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Stardate 2013 - Insurrection (1998)

The crew of the Enterprise choose to fight alongside the inhabitants of a planet being exploited by Starfleet.

Directed by: Jonathan Frakes
Starring: Patrick Stewart, Jonathan Frakes, Brent Spiner, Levar Burton, Michael Dorn, Gates McFadden, Marina Sirtis, F. Murray Abraham, Donna Murphy, Gregg Henry

While taking part in an undercover mission away from the USS Enterprise, Data (Spiner) malfunctions, removing the invisibility cloak Starfleet are using to observe a race known as the Ba'ku. When the Enterprise is called to capture Data, Picard (Stewart) insists on investigating the planet, against Starfleet's will. He discovers the Baku are an immortal race, so long as they remain on their planet. Starfleet, however, are working alongside another race, the So'na, to harvest the planet's radiation for scientific purposes; an act that will result in the planet's destruction. Picard and members of his crew take a stand with the Ba'ku to protect their world.
If 'Generations' had made Trek fans doubt the future of the series without Shatner et al, 'First Contact' provided fresh hope. With Frakes returning as director, the buzz surrounding the release of 'Insurrection' was extremely positive, but ultimately misguided. While it's by no means a bad movie, it's a massive step back in quality from its immediate predecessor, and would mark the beginning of the end of big-screen Trek, at least in its classic form.
The largest criticism of 'Insurrection' is that it resembles a two-part episode of 'The Next Generation'. To a degree, this is certainly true. The concept of an idyllic utopia under threat had cropped up in many episodes of both the original series and 'TNG', and had become a cliche, something of a fallback theme for uninspired writers. Despite this, there are some interesting ideas introduced here. The most impressive scene involves the discovery of a secret holodeck, fitted to resemble the village home of the planet's natives, in which Starfleet plan to rehouse the Ba'ku after the destruction of their homeworld. There are several small yet impressive moments in the movie's first half. Picard's discovery of the planet's anti-aging powers is handled ingenuously, with the captain about to have a shave before discovering his facial hair has failed to grow during his stay on the planet.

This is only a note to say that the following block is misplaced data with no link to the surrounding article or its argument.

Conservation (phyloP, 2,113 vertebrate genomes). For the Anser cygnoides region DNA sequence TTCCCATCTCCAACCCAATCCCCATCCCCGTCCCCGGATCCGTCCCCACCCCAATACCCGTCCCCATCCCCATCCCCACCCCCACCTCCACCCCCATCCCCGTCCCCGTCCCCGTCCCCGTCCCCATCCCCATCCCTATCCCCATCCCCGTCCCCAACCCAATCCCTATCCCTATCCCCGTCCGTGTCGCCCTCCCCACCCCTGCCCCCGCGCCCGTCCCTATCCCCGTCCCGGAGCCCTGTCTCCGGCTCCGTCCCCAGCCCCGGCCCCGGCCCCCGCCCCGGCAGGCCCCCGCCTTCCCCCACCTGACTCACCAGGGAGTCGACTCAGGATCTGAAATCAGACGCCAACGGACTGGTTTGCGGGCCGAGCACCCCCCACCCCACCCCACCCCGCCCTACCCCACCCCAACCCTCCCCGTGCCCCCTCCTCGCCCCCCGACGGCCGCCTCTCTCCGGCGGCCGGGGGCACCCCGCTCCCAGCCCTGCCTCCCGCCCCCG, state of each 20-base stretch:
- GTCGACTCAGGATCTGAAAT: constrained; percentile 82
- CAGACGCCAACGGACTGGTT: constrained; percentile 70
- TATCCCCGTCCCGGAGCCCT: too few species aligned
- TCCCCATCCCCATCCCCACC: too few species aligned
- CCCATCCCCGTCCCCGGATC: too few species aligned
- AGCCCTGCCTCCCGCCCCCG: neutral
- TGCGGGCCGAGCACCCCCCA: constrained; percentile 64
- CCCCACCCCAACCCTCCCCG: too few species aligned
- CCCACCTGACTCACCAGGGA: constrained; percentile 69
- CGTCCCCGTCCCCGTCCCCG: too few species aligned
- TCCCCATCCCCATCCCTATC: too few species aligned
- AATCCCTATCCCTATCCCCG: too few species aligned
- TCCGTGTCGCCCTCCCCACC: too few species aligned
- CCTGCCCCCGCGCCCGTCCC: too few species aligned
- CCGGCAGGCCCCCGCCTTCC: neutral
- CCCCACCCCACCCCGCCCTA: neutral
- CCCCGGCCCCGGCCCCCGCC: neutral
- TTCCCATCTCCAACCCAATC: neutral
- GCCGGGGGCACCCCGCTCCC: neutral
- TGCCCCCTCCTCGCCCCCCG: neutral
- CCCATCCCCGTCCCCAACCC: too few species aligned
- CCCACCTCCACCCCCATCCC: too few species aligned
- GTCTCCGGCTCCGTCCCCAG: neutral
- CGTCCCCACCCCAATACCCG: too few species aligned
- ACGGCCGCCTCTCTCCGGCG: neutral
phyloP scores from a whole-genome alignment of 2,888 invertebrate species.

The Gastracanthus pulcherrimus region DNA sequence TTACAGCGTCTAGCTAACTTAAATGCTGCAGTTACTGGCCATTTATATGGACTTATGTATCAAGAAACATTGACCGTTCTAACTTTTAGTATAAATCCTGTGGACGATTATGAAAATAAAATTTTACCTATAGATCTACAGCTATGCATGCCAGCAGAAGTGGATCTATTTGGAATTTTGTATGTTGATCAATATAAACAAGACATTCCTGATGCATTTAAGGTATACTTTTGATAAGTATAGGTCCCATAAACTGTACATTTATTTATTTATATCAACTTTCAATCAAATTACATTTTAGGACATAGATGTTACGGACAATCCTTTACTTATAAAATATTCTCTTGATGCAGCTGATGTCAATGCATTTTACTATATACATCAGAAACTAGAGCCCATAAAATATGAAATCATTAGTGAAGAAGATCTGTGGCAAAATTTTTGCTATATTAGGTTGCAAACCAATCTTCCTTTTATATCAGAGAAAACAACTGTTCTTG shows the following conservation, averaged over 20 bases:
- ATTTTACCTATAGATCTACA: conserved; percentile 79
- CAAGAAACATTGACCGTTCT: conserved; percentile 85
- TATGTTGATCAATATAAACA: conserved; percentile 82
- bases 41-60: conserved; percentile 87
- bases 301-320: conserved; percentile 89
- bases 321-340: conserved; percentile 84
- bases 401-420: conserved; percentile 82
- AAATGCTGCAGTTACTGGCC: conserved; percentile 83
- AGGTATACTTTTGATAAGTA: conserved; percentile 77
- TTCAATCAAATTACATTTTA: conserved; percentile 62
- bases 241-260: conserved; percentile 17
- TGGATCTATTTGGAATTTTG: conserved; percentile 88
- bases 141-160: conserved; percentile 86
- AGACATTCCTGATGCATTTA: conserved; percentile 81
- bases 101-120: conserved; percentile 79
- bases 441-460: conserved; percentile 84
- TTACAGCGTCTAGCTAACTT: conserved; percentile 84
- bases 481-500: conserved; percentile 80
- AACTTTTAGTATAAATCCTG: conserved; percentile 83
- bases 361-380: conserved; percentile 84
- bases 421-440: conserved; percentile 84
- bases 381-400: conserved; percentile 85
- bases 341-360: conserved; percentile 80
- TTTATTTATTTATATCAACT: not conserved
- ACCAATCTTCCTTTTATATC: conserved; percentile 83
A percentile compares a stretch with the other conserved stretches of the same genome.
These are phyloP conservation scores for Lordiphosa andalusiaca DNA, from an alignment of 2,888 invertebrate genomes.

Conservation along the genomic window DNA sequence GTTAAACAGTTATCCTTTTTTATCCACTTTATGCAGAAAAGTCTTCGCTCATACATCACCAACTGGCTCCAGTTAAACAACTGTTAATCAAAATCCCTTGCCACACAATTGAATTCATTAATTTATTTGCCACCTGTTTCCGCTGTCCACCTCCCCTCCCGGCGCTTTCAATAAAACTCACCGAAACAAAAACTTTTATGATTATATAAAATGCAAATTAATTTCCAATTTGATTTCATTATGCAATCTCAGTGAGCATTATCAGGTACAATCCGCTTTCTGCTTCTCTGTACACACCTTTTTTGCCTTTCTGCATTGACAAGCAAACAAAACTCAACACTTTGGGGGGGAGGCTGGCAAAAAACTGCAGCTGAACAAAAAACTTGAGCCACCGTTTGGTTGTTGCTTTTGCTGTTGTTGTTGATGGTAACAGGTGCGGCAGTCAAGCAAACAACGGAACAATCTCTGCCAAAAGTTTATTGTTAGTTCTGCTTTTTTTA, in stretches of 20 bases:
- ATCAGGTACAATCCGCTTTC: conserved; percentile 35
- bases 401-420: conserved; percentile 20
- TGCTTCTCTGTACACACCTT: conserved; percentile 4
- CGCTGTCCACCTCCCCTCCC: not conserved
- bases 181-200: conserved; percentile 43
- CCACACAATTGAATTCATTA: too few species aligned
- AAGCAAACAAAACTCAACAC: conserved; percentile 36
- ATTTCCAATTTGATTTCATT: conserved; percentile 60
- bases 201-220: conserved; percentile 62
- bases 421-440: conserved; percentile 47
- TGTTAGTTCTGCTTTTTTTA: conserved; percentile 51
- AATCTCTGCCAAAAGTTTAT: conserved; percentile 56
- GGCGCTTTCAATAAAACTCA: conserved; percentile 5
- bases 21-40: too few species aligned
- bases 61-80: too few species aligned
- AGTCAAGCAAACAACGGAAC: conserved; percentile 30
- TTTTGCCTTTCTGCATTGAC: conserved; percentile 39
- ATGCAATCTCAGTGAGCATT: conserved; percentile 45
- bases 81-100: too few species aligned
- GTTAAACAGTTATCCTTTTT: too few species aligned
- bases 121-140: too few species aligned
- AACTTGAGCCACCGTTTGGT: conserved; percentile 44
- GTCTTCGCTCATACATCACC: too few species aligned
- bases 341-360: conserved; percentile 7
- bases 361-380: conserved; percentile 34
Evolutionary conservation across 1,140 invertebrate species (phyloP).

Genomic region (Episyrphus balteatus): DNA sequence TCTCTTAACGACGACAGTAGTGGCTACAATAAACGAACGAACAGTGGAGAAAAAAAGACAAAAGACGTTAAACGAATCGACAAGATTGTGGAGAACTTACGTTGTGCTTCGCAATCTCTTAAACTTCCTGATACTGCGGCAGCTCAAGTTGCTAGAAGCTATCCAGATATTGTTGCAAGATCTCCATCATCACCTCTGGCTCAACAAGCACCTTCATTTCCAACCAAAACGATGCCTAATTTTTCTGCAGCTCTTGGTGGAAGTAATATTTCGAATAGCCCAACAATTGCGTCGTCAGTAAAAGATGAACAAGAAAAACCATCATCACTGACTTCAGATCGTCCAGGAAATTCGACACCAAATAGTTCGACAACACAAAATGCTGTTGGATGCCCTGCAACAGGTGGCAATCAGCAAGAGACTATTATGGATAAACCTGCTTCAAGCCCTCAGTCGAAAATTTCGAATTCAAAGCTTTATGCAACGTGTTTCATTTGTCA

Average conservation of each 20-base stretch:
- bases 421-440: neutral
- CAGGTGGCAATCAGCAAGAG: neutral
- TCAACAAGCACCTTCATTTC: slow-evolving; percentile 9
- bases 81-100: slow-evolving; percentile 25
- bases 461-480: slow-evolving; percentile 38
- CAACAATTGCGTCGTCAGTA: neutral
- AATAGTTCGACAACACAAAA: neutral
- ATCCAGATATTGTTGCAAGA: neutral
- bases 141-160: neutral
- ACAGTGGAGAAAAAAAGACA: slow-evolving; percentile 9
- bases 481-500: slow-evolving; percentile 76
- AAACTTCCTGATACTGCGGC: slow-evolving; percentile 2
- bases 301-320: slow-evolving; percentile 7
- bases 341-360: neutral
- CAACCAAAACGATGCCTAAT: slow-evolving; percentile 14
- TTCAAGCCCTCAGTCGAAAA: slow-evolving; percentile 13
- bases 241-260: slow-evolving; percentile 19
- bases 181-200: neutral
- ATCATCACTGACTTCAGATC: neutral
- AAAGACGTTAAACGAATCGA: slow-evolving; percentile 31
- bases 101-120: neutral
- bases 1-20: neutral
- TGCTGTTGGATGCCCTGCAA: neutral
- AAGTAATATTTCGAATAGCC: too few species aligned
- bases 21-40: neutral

If the film had carried on in this subtle manner, it would indeed resemble a double episode, and a pretty good one at that. Unfortunately, the producers' desire to reach as wide an audience as possible results in a second half full of tiresome space battles, a pattern we would see repeated in the next installment, three years later.
Again, Frakes does a fine job from the director's chair and it's a shame his career never kicked on. I'd take a Frakes directed blockbuster any day over one from the likes of Zack Snyder or McG.
As with 'First Contact', this is very much Picard's film, and Stewart really seems to be enjoying his new action-hero role. He even gets a love interest here and Stewart proves quite a charming presence. Again, you have to ask why he didn't get more roles after this?
Looking back now, 'Insurrection' is most interesting as a pre-911 curiosity piece. With the crew of the Enterprise taking up the cause of a group of insurgents who hide out in caves while fighting a super-power, it's hard to imagine this plot getting the green-light today.
6/10



Eric Hillis